Profiling Golang applications using pprof

In the last few weeks, Codenation has been experiencing very significant growth. Confirming the sentence of the great Bruno Ghisi who says that “on the scale everything breaks”, features that always worked perfectly become problematic.

We noticed in the metrics of our Prometheus that one of the endpoints of our API was consuming a lot of resources. Talking to the team we came up with a suspicious reason, but before I refactored the code, I thought it would be better to do a more “scientific” analysis.

As we developed our API in Go, famous for its impressive collection of native tools, I started the analysis using the “official” solution, pprof.

Since the focus of the analysis was on a specific endpoint, I changed the application code:

func privateJourneyFindAll(services *core.Services) http.Handler {
   return http.HandlerFunc(func(w http.ResponseWriter, r *http.Request) {
      f, err := os.Create("")
      if err != nil {
      defer pprof.StopCPUProfile()
      //rest of code, unchanged

This change creates a file with the data that we can analyze later. I’m only looking at CPU consumption, which was the key problem in this case, but pprof allows you to collect more metrics, as seen in the package’s documentation.

After the change, we can compile the application:

go build -o ./bin/api api/main.go

When accessing the endpoint using the interface or curl will create the file

We can now do the analysis, executing the command:

go tool pprof bin/api

We need to specify the location of the binary, and also the data file. The command will start a prompt:

File: api
Type: cpu
Time: Apr 8, 2020 at 8:38am (-03)
Duration: 660.56ms, Total samples = 90ms (13.62%)
Entering interactive mode (type "help" for commands, "o" for options)

At this prompt we can execute some commands, such as:

(pprof) top10
Showing nodes accounting for 90ms, 100% of 90ms total
Showing top 10 nodes out of 72
  flat  flat%   sum%        cum   cum%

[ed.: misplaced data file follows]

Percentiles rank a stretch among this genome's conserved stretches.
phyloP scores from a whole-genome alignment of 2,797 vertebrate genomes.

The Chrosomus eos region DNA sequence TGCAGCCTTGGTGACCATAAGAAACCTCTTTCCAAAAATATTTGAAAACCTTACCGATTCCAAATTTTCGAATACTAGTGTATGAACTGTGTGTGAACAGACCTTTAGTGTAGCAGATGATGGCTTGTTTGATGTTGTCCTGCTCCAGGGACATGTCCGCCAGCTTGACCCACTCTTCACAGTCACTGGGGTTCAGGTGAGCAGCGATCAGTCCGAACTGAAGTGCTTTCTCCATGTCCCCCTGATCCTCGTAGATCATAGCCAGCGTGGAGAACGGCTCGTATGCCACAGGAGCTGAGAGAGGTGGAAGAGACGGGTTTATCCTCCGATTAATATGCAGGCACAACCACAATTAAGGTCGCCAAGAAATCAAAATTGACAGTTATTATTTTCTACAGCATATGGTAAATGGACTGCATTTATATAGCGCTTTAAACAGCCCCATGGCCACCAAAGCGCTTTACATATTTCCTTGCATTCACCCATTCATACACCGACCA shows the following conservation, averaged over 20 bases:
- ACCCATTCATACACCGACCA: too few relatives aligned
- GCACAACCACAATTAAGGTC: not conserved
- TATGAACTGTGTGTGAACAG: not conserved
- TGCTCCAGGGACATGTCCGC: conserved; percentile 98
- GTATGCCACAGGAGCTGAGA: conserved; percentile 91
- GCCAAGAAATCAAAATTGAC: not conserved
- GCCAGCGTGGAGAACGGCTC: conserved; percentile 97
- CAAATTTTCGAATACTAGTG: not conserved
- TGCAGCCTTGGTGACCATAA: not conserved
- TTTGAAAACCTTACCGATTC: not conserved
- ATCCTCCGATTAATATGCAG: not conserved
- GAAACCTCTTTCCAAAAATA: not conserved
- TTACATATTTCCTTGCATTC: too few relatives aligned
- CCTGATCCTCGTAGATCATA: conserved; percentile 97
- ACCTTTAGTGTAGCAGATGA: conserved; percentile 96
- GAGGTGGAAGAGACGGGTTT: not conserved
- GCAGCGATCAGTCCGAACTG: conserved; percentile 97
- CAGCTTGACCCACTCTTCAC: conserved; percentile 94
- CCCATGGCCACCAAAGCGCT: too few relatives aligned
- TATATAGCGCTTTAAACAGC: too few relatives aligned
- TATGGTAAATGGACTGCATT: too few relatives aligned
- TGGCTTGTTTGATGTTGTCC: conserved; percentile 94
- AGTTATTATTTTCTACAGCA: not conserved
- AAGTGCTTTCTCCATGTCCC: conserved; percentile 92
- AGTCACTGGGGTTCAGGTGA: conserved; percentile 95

20ms 22.22% 22.22%       40ms 44.44%  runtime.mallocgc
  20ms 22.22% 44.44%       20ms 22.22%  runtime.memclrNoHeapPointers
  10ms 11.11% 55.56%       10ms 11.11%  reflect.Value.assignTo
  10ms 11.11% 66.67%       10ms 11.11%  runtime.madvise
  10ms 11.11% 77.78%       10ms 11.11%  runtime.memmove
  10ms 11.11% 88.89%       10ms 11.11%  runtime.pthread_cond_wait
  10ms 11.11%   100%       10ms 11.11%  syscall.syscall
     0     0%   100%       20ms 22.22%*Logger).ServeHTTP
     0     0%   100%       20ms 22.22%*Negroni).ServeHTTP
     0     0%   100%       20ms 22.22%

There are other commands, but the most interesting is:

(pprof) web

This command will open your default browser with a tree view of your application’s execution, as in the example below.


NOTE: I made a cut of the original image, to focus only on the important part for this post.

The two most important points in the image are the duration of  1.11 seconds and the red path formed by the functions ListAsTalent and IsCompleted, which are the bottleneck of the endpoint, proving the team’s initial suspicion.

After spending a few hours of refactoring and testing, I generated the profiling again with the updated version, and the result was much better:


Now time has dropped to 301.35 milliseconds and the tree is much better balanced, with no critical paths as before.

NOTE: before committing the change I removed the codes related to the profiling generation. In the post about pprof that I mentioned before, you can see more advanced techniques to enable/disable this feature, using flags and parameters.

Thanks to the profiling generated by pprof it was much faster to find the bottleneck of the application, allowing us to focus exactly where the problem was.